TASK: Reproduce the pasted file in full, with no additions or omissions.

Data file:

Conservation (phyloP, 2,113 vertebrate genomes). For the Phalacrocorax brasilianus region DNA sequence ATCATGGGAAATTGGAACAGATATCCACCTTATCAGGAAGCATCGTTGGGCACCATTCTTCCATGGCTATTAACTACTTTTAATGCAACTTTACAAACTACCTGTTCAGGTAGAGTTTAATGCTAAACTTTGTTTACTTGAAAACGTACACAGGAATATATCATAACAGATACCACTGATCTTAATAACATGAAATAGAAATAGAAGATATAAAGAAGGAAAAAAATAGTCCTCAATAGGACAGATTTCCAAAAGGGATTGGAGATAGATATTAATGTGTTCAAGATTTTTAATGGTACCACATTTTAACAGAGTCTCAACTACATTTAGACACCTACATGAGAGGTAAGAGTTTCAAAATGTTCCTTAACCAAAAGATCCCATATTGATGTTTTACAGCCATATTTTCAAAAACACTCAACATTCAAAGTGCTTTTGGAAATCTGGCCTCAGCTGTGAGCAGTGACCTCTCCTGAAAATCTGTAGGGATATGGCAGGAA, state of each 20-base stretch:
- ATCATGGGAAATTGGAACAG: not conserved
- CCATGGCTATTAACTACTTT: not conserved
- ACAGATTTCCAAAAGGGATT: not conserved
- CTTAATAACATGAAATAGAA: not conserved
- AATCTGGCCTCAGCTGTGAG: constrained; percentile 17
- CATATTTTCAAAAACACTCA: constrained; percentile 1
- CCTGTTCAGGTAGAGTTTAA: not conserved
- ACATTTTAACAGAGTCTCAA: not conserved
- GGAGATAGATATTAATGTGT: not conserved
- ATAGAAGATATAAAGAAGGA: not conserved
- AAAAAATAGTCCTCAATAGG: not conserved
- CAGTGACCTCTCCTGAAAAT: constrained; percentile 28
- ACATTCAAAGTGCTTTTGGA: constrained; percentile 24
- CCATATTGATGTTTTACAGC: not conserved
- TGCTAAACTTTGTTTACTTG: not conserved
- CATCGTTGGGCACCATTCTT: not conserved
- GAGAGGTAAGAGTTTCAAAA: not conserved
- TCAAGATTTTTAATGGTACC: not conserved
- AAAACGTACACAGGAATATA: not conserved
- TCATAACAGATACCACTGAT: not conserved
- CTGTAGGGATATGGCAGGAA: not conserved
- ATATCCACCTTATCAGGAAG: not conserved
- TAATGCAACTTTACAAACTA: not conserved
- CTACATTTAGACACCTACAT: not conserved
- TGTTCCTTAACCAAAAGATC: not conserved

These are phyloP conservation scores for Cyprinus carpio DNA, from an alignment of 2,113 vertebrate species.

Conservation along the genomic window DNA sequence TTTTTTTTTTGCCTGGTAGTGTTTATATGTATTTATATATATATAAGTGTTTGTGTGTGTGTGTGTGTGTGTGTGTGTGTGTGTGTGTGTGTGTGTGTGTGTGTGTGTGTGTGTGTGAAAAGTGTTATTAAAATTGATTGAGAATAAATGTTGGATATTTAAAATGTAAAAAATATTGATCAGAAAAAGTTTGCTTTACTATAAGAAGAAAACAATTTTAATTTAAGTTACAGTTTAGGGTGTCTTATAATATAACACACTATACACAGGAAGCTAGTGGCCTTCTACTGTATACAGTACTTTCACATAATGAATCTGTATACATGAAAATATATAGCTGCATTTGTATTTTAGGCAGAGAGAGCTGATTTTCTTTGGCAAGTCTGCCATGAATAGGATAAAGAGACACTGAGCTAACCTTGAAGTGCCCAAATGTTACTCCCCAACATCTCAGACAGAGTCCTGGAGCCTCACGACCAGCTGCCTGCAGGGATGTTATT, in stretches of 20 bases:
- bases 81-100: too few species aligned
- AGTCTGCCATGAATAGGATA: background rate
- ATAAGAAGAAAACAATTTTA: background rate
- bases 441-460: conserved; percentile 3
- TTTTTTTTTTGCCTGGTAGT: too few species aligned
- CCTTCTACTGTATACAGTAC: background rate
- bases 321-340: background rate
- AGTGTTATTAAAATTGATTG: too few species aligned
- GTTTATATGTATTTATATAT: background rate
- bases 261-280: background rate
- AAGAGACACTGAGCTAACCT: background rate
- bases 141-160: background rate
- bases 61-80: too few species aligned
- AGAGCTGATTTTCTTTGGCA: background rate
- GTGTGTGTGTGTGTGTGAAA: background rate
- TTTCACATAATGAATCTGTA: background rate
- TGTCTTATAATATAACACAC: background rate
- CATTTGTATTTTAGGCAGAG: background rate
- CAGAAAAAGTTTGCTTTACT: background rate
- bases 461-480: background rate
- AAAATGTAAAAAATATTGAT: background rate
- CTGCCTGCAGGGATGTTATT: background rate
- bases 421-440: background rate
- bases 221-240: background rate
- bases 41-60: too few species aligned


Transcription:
Conservation (phyloP, 2,113 vertebrate genomes). For the Phalacrocorax brasilianus region DNA sequence ATCATGGGAAATTGGAACAGATATCCACCTTATCAGGAAGCATCGTTGGGCACCATTCTTCCATGGCTATTAACTACTTTTAATGCAACTTTACAAACTACCTGTTCAGGTAGAGTTTAATGCTAAACTTTGTTTACTTGAAAACGTACACAGGAATATATCATAACAGATACCACTGATCTTAATAACATGAAATAGAAATAGAAGATATAAAGAAGGAAAAAAATAGTCCTCAATAGGACAGATTTCCAAAAGGGATTGGAGATAGATATTAATGTGTTCAAGATTTTTAATGGTACCACATTTTAACAGAGTCTCAACTACATTTAGACACCTACATGAGAGGTAAGAGTTTCAAAATGTTCCTTAACCAAAAGATCCCATATTGATGTTTTACAGCCATATTTTCAAAAACACTCAACATTCAAAGTGCTTTTGGAAATCTGGCCTCAGCTGTGAGCAGTGACCTCTCCTGAAAATCTGTAGGGATATGGCAGGAA, state of each 20-base stretch:
- ATCATGGGAAATTGGAACAG: not conserved
- CCATGGCTATTAACTACTTT: not conserved
- ACAGATTTCCAAAAGGGATT: not conserved
- CTTAATAACATGAAATAGAA: not conserved
- AATCTGGCCTCAGCTGTGAG: constrained; percentile 17
- CATATTTTCAAAAACACTCA: constrained; percentile 1
- CCTGTTCAGGTAGAGTTTAA: not conserved
- ACATTTTAACAGAGTCTCAA: not conserved
- GGAGATAGATATTAATGTGT: not conserved
- ATAGAAGATATAAAGAAGGA: not conserved
- AAAAAATAGTCCTCAATAGG: not conserved
- CAGTGACCTCTCCTGAAAAT: constrained; percentile 28
- ACATTCAAAGTGCTTTTGGA: constrained; percentile 24
- CCATATTGATGTTTTACAGC: not conserved
- TGCTAAACTTTGTTTACTTG: not conserved
- CATCGTTGGGCACCATTCTT: not conserved
- GAGAGGTAAGAGTTTCAAAA: not conserved
- TCAAGATTTTTAATGGTACC: not conserved
- AAAACGTACACAGGAATATA: not conserved
- TCATAACAGATACCACTGAT: not conserved
- CTGTAGGGATATGGCAGGAA: not conserved
- ATATCCACCTTATCAGGAAG: not conserved
- TAATGCAACTTTACAAACTA: not conserved
- CTACATTTAGACACCTACAT: not conserved
- TGTTCCTTAACCAAAAGATC: not conserved

These are phyloP conservation scores for Cyprinus carpio DNA, from an alignment of 2,113 vertebrate species.

Conservation along the genomic window DNA sequence TTTTTTTTTTGCCTGGTAGTGTTTATATGTATTTATATATATATAAGTGTTTGTGTGTGTGTGTGTGTGTGTGTGTGTGTGTGTGTGTGTGTGTGTGTGTGTGTGTGTGTGTGTGTGAAAAGTGTTATTAAAATTGATTGAGAATAAATGTTGGATATTTAAAATGTAAAAAATATTGATCAGAAAAAGTTTGCTTTACTATAAGAAGAAAACAATTTTAATTTAAGTTACAGTTTAGGGTGTCTTATAATATAACACACTATACACAGGAAGCTAGTGGCCTTCTACTGTATACAGTACTTTCACATAATGAATCTGTATACATGAAAATATATAGCTGCATTTGTATTTTAGGCAGAGAGAGCTGATTTTCTTTGGCAAGTCTGCCATGAATAGGATAAAGAGACACTGAGCTAACCTTGAAGTGCCCAAATGTTACTCCCCAACATCTCAGACAGAGTCCTGGAGCCTCACGACCAGCTGCCTGCAGGGATGTTATT, in stretches of 20 bases:
- bases 81-100: too few species aligned
- AGTCTGCCATGAATAGGATA: background rate
- ATAAGAAGAAAACAATTTTA: background rate
- bases 441-460: conserved; percentile 3
- TTTTTTTTTTGCCTGGTAGT: too few species aligned
- CCTTCTACTGTATACAGTAC: background rate
- bases 321-340: background rate
- AGTGTTATTAAAATTGATTG: too few species aligned
- GTTTATATGTATTTATATAT: background rate
- bases 261-280: background rate
- AAGAGACACTGAGCTAACCT: background rate
- bases 141-160: background rate
- bases 61-80: too few species aligned
- AGAGCTGATTTTCTTTGGCA: background rate
- GTGTGTGTGTGTGTGTGAAA: background rate
- TTTCACATAATGAATCTGTA: background rate
- TGTCTTATAATATAACACAC: background rate
- CATTTGTATTTTAGGCAGAG: background rate
- CAGAAAAAGTTTGCTTTACT: background rate
- bases 461-480: background rate
- AAAATGTAAAAAATATTGAT: background rate
- CTGCCTGCAGGGATGTTATT: background rate
- bases 421-440: background rate
- bases 221-240: background rate
- bases 41-60: too few species aligned